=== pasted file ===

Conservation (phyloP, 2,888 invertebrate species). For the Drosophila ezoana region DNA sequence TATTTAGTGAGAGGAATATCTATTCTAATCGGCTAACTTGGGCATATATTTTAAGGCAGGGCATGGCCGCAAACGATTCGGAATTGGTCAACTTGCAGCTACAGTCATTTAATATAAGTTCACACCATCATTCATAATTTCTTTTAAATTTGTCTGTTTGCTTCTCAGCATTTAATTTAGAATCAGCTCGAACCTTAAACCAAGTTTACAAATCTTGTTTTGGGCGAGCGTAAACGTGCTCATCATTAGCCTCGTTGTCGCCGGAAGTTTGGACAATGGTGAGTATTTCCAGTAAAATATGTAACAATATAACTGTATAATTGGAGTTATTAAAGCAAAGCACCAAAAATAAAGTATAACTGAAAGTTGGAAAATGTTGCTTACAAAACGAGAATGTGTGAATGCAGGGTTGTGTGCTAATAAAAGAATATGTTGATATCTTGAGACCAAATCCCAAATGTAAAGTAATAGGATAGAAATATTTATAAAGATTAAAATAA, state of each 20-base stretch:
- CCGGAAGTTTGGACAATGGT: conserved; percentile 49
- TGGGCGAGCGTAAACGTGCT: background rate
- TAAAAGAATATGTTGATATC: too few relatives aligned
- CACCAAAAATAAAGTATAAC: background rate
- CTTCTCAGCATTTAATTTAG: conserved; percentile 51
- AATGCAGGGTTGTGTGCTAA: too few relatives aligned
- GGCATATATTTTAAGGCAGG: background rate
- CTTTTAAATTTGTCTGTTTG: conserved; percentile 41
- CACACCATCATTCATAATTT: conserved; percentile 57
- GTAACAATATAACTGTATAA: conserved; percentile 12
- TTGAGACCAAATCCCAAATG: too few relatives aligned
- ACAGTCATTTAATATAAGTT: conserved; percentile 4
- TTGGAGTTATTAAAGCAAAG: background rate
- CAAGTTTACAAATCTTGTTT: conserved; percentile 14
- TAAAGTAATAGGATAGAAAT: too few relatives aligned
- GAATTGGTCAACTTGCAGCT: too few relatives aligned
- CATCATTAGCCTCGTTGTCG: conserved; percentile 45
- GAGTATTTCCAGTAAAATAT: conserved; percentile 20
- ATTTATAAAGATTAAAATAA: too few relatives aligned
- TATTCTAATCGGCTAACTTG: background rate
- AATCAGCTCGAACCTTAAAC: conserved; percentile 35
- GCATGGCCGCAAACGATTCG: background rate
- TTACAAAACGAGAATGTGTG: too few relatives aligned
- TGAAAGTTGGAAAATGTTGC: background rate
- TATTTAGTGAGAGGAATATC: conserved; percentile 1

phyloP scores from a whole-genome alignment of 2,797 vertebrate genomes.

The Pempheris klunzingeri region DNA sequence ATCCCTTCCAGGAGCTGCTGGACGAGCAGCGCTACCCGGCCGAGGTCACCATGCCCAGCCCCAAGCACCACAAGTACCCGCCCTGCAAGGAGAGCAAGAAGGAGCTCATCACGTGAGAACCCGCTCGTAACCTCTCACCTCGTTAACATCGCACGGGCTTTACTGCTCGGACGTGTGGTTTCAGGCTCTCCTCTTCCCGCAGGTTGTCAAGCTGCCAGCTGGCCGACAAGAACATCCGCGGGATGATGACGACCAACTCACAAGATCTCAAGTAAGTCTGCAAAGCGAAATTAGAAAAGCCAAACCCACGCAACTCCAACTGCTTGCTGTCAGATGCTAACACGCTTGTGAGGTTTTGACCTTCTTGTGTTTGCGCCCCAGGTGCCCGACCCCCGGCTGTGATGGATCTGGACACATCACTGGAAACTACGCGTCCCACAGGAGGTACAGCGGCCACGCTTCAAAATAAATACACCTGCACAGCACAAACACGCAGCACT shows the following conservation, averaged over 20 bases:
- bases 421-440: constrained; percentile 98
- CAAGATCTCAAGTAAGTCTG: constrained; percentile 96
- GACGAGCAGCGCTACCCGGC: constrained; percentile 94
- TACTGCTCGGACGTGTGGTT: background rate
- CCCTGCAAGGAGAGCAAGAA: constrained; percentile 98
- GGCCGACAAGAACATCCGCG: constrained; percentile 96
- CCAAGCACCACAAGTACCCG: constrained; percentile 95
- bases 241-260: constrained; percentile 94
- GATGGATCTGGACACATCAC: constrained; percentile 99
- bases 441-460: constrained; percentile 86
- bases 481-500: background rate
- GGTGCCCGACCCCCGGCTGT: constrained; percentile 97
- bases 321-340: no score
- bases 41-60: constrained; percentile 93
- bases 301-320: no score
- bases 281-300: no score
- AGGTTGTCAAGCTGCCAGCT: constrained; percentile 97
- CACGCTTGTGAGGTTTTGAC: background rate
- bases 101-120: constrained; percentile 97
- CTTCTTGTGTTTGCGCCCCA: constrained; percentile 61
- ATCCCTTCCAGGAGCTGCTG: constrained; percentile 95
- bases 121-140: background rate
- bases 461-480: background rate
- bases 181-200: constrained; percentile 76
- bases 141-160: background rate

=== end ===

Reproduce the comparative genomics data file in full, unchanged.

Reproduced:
Conservation (phyloP, 2,888 invertebrate species). For the Drosophila ezoana region DNA sequence TATTTAGTGAGAGGAATATCTATTCTAATCGGCTAACTTGGGCATATATTTTAAGGCAGGGCATGGCCGCAAACGATTCGGAATTGGTCAACTTGCAGCTACAGTCATTTAATATAAGTTCACACCATCATTCATAATTTCTTTTAAATTTGTCTGTTTGCTTCTCAGCATTTAATTTAGAATCAGCTCGAACCTTAAACCAAGTTTACAAATCTTGTTTTGGGCGAGCGTAAACGTGCTCATCATTAGCCTCGTTGTCGCCGGAAGTTTGGACAATGGTGAGTATTTCCAGTAAAATATGTAACAATATAACTGTATAATTGGAGTTATTAAAGCAAAGCACCAAAAATAAAGTATAACTGAAAGTTGGAAAATGTTGCTTACAAAACGAGAATGTGTGAATGCAGGGTTGTGTGCTAATAAAAGAATATGTTGATATCTTGAGACCAAATCCCAAATGTAAAGTAATAGGATAGAAATATTTATAAAGATTAAAATAA, state of each 20-base stretch:
- CCGGAAGTTTGGACAATGGT: conserved; percentile 49
- TGGGCGAGCGTAAACGTGCT: background rate
- TAAAAGAATATGTTGATATC: too few relatives aligned
- CACCAAAAATAAAGTATAAC: background rate
- CTTCTCAGCATTTAATTTAG: conserved; percentile 51
- AATGCAGGGTTGTGTGCTAA: too few relatives aligned
- GGCATATATTTTAAGGCAGG: background rate
- CTTTTAAATTTGTCTGTTTG: conserved; percentile 41
- CACACCATCATTCATAATTT: conserved; percentile 57
- GTAACAATATAACTGTATAA: conserved; percentile 12
- TTGAGACCAAATCCCAAATG: too few relatives aligned
- ACAGTCATTTAATATAAGTT: conserved; percentile 4
- TTGGAGTTATTAAAGCAAAG: background rate
- CAAGTTTACAAATCTTGTTT: conserved; percentile 14
- TAAAGTAATAGGATAGAAAT: too few relatives aligned
- GAATTGGTCAACTTGCAGCT: too few relatives aligned
- CATCATTAGCCTCGTTGTCG: conserved; percentile 45
- GAGTATTTCCAGTAAAATAT: conserved; percentile 20
- ATTTATAAAGATTAAAATAA: too few relatives aligned
- TATTCTAATCGGCTAACTTG: background rate
- AATCAGCTCGAACCTTAAAC: conserved; percentile 35
- GCATGGCCGCAAACGATTCG: background rate
- TTACAAAACGAGAATGTGTG: too few relatives aligned
- TGAAAGTTGGAAAATGTTGC: background rate
- TATTTAGTGAGAGGAATATC: conserved; percentile 1

phyloP scores from a whole-genome alignment of 2,797 vertebrate genomes.

The Pempheris klunzingeri region DNA sequence ATCCCTTCCAGGAGCTGCTGGACGAGCAGCGCTACCCGGCCGAGGTCACCATGCCCAGCCCCAAGCACCACAAGTACCCGCCCTGCAAGGAGAGCAAGAAGGAGCTCATCACGTGAGAACCCGCTCGTAACCTCTCACCTCGTTAACATCGCACGGGCTTTACTGCTCGGACGTGTGGTTTCAGGCTCTCCTCTTCCCGCAGGTTGTCAAGCTGCCAGCTGGCCGACAAGAACATCCGCGGGATGATGACGACCAACTCACAAGATCTCAAGTAAGTCTGCAAAGCGAAATTAGAAAAGCCAAACCCACGCAACTCCAACTGCTTGCTGTCAGATGCTAACACGCTTGTGAGGTTTTGACCTTCTTGTGTTTGCGCCCCAGGTGCCCGACCCCCGGCTGTGATGGATCTGGACACATCACTGGAAACTACGCGTCCCACAGGAGGTACAGCGGCCACGCTTCAAAATAAATACACCTGCACAGCACAAACACGCAGCACT shows the following conservation, averaged over 20 bases:
- bases 421-440: constrained; percentile 98
- CAAGATCTCAAGTAAGTCTG: constrained; percentile 96
- GACGAGCAGCGCTACCCGGC: constrained; percentile 94
- TACTGCTCGGACGTGTGGTT: background rate
- CCCTGCAAGGAGAGCAAGAA: constrained; percentile 98
- GGCCGACAAGAACATCCGCG: constrained; percentile 96
- CCAAGCACCACAAGTACCCG: constrained; percentile 95
- bases 241-260: constrained; percentile 94
- GATGGATCTGGACACATCAC: constrained; percentile 99
- bases 441-460: constrained; percentile 86
- bases 481-500: background rate
- GGTGCCCGACCCCCGGCTGT: constrained; percentile 97
- bases 321-340: no score
- bases 41-60: constrained; percentile 93
- bases 301-320: no score
- bases 281-300: no score
- AGGTTGTCAAGCTGCCAGCT: constrained; percentile 97
- CACGCTTGTGAGGTTTTGAC: background rate
- bases 101-120: constrained; percentile 97
- CTTCTTGTGTTTGCGCCCCA: constrained; percentile 61
- ATCCCTTCCAGGAGCTGCTG: constrained; percentile 95
- bases 121-140: background rate
- bases 461-480: background rate
- bases 181-200: constrained; percentile 76
- bases 141-160: background rate